Ticketmaster Summer in Stages

The Prince and the Penguin

Susan Mulholland, with music by Beccy Owen and Adam Kent
Northern Stage, Newcastle
(2009)

Production photo

Over the last few years Northern Stage has built up quite a reputation for its Christmas shows for the under 6s. I loved last year's The Goblin Who Saved Christmas so I was very much looking forward to this production.

First impressions are excellent. Stage Two has been totally transformed. Surrounding the audience, who this year sit along the length of the theatre, are huge illustrations of popular children's stories such as The Owl and the Pussycat and The Ugly Duckling, and the seats are not the usual theatre style but low but comfortable benches plus many mats on the floor immediately in front of the stage for the youngsters to sit on, and all are colour co-ordinated with the set, which has a lovely Disney-ish cartoon quality.

The Prince - who, of course, being a prince has everything he could want - is bored. In fact, he's bored of being bored but too bored to do anything about it. So his servants (out of self-preservation because he can be very nasty to them) decide to show him how he can create stories that he hasn't heard before because they come from his own imagination.

And so begins the story set at the North Pole which includes a prince, polar bears, penguins and pirates. He doesn't realise that it isn't real even though it's pointed out to him that there are no penguins at the North Pole. And he has to work out the solutions to all the problems because otherwise he won't get back home.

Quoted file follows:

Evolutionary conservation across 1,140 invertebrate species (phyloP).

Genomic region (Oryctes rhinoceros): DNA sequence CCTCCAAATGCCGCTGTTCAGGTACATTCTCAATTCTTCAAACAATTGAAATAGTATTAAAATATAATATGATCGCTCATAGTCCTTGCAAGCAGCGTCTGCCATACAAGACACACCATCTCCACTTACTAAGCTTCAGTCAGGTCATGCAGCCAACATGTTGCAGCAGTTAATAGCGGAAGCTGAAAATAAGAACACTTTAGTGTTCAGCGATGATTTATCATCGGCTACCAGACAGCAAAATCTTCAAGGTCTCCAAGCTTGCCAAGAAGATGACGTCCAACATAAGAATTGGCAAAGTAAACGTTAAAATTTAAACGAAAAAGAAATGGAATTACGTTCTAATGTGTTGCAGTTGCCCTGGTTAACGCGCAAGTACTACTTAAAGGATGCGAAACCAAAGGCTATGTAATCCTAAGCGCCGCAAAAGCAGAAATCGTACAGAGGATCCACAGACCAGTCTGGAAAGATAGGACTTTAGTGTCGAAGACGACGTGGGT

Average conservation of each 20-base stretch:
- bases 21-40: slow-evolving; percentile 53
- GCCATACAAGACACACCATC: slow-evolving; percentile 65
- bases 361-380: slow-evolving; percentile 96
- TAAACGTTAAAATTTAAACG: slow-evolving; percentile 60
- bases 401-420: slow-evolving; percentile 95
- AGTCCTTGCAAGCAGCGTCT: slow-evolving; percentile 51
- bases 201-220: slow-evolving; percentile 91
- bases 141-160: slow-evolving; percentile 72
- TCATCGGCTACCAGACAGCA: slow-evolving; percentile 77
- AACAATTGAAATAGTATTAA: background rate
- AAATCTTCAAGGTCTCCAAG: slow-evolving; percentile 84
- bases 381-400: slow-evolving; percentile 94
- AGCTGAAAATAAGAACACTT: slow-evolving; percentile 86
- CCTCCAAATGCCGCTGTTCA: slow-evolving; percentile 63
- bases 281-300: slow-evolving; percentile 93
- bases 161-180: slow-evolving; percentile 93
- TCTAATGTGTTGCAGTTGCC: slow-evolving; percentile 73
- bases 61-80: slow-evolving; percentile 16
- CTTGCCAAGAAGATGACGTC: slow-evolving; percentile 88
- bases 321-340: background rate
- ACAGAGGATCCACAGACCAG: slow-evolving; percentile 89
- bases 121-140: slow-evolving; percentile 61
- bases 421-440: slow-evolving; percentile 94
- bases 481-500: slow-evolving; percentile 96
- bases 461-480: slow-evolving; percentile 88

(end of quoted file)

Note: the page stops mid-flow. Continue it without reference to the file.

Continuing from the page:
There's music and clever character creation - the penguin has a frock coat, wellies and a bowler hat, the polar bear is a puppet and the pirates fight with rolled umbrellas whilst the plank they make him walk are alphabet building blocks with P, L, A, N and K on them. There's also some audience participation, a lot of knockabout comedy and much use of words which children find hilarious: "poo" for example, and the the (French) seagull brought the house down with his "Oui, oui".

The cast of four - Alex Kinsey as the Prince, Ruth Johnson (Servant and the Penguin), Carl Kennedy (Servant, Seagull and Bob the Pirate amongst many others) and Josie Cerise (Servant, Pirate Captain Richard and, again, many others) - are full of energy and pitch their performances exactly right for the audience.

Theatre for this age group is difficult because there are major differences between, say, a three year old and a six year old in terms of understanding and concentration, but there is no doubt that the production really engages the five and six year olds. A little boy near me was clearly loving every second of the 75 minute piece, laughing and joining in with huge gusto. There were some very young children in the audience who, although they didn't seem to be really following the story, they were certainly fascinated by what was going on - and to keep their attention for that length of time is some achievement.

"The Prince and the Penguin" runs until 9th January, with performances at 10.30 and 1.30 (see website for details)

Reviewer: Peter Lathan